The review was originally published on Fringe Review
Glasgow stand up, Stephen Buchanan brings his stand-up show to the Edinburgh Fringe. Winner of the BBC New Comedy Award in 2018, his debut show mixes observational comedy with sharp story telling and the reality of living with his mum and a refugee.
The show takes place on the first Friday of The Fringe, in The Cellar at the Pleasance and it’s a sell-out.
As Stephen Buchanan takes to the stage his small stature and youthful face make him look younger than his 27 years. His voice, however, is that of a much older and bigger presence. Its warm, full bodied and confident and with just a hint of Glasgow grit.
Indeed, one of the striking things about Stephen’s show is his confidence in his own ability. It’s not arrogance or conceit, just the self-confidence of a performer who knows what he’s doing and that he’s good at it. We are there to see him and there is never any doubt that it would be otherwise.
The brochure entry describes the show as a mixture of observational comedy and sharp story telling. This is an accurate description. The observational comedy doesn’t just leave us with one smart observation, but builds and develops, linking and joking as we go along. Whether the object of the anecdote was big or small, significant or not he makes it funny. The audience loved it.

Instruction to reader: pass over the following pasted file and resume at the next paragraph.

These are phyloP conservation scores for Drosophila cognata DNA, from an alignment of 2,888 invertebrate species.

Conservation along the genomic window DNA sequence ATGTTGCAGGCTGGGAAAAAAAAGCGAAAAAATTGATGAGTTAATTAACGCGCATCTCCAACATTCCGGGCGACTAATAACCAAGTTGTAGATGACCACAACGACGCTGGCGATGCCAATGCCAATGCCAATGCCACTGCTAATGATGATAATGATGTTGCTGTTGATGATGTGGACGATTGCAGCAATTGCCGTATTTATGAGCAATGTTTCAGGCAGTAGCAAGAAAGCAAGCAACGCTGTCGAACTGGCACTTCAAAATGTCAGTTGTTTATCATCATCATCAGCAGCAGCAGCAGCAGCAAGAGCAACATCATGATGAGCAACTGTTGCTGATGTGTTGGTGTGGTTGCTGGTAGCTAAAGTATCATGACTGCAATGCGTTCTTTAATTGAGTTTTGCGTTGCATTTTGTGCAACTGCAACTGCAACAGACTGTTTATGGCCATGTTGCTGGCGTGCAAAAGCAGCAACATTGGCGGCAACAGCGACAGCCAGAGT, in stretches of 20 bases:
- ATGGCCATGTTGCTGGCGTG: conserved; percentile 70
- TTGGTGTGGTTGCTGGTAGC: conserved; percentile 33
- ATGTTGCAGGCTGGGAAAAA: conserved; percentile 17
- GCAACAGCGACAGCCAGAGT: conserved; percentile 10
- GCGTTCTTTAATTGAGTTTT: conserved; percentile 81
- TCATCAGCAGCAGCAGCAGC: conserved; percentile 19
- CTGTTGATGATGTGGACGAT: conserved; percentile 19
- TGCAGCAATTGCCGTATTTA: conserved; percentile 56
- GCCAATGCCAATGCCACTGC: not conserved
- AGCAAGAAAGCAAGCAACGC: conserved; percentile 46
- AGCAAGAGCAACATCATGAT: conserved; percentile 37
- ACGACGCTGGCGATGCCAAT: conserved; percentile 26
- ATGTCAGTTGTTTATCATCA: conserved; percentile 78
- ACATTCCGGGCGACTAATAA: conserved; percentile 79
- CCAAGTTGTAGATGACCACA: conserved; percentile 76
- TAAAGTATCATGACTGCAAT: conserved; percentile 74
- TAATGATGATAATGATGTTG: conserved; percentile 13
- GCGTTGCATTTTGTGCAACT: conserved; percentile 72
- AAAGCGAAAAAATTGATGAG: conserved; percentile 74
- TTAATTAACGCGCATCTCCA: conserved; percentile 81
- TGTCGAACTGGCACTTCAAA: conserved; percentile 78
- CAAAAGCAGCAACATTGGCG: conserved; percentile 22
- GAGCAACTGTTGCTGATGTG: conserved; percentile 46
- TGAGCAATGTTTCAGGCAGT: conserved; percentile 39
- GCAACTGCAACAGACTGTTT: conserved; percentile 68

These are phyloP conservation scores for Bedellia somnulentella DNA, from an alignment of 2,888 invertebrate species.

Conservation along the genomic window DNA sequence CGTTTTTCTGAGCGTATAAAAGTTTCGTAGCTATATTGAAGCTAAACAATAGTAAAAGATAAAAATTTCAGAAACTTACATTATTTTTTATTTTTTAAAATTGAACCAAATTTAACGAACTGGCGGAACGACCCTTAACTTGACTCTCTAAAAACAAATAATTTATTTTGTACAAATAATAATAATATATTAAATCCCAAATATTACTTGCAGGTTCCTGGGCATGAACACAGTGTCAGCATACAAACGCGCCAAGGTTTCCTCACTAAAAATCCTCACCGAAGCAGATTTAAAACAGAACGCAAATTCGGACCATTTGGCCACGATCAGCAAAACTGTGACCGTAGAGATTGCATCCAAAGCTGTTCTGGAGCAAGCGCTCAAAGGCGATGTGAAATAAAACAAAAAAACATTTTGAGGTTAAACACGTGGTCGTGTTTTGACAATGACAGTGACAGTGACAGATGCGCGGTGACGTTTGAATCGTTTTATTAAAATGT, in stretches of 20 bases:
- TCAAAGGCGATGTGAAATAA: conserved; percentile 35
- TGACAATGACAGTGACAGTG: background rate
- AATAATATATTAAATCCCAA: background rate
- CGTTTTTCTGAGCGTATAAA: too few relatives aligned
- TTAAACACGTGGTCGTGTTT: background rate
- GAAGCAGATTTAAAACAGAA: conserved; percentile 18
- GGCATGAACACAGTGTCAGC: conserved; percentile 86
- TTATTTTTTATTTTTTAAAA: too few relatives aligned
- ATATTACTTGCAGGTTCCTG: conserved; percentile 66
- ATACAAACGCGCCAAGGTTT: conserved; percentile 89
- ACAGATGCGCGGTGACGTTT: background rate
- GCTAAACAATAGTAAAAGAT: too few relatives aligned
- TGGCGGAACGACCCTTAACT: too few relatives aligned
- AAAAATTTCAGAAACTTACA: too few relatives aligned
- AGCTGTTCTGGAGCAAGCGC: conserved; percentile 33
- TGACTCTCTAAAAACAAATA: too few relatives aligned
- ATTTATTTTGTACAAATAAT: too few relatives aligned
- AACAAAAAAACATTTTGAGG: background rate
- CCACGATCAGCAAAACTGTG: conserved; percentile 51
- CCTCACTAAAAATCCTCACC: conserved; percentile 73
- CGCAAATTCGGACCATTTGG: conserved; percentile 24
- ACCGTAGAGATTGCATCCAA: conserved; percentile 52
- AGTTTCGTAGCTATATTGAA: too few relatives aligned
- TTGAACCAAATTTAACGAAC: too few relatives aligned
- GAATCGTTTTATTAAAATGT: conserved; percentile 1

It’s easy to believe that he could read out his mum’s shopping list and we would still be laughing at it.
As for the stories, they are well thought out, honed and crafted and engagingly and pleasantly delivered. There are self-deprecating jokes a plenty. His love and respect for his mum shines through, even when she forms the subject of the jokes. It is a similar story with Baby Dove.
Somewhere along the line Stephen has inherited an open and caring outlook. This underpins the comedy. His is an open and engaging world, one where people matter and with all the hope of youth.
A couple of times he veers away from the observational and storytelling and into the political sphere. Which in short intervals the audience went along with. It’s clear that there are strong political views bubbling under and it was whilst discussing some of these themes that the audience response was more muted.
It wasn’t long before Stephen bought us back on track.
Whilst the audience was mixed in age, the majority were Scottish. This may suggest that the warmth of the audience response was due to home field advantage, but the quality of the performance and the strength of the material would work anywhere in the country. The crowd loved him, the applause at the end was long and sustained. Based on this performance his receipt of the BBC New Comedy Award would seem justified.
Stephen is young, talented and bright. He has all of the necessary comedic tools to hand and surely, must be on the cusp of greater things. His demeanour and presence suggest TV will come calling and that next year’s venue will be significantly larger. Perhaps he may even end up moving out of his mum’s house.
If your wondering where to spend your time and money at the Fringe, this talented young comedian would be a great place to start.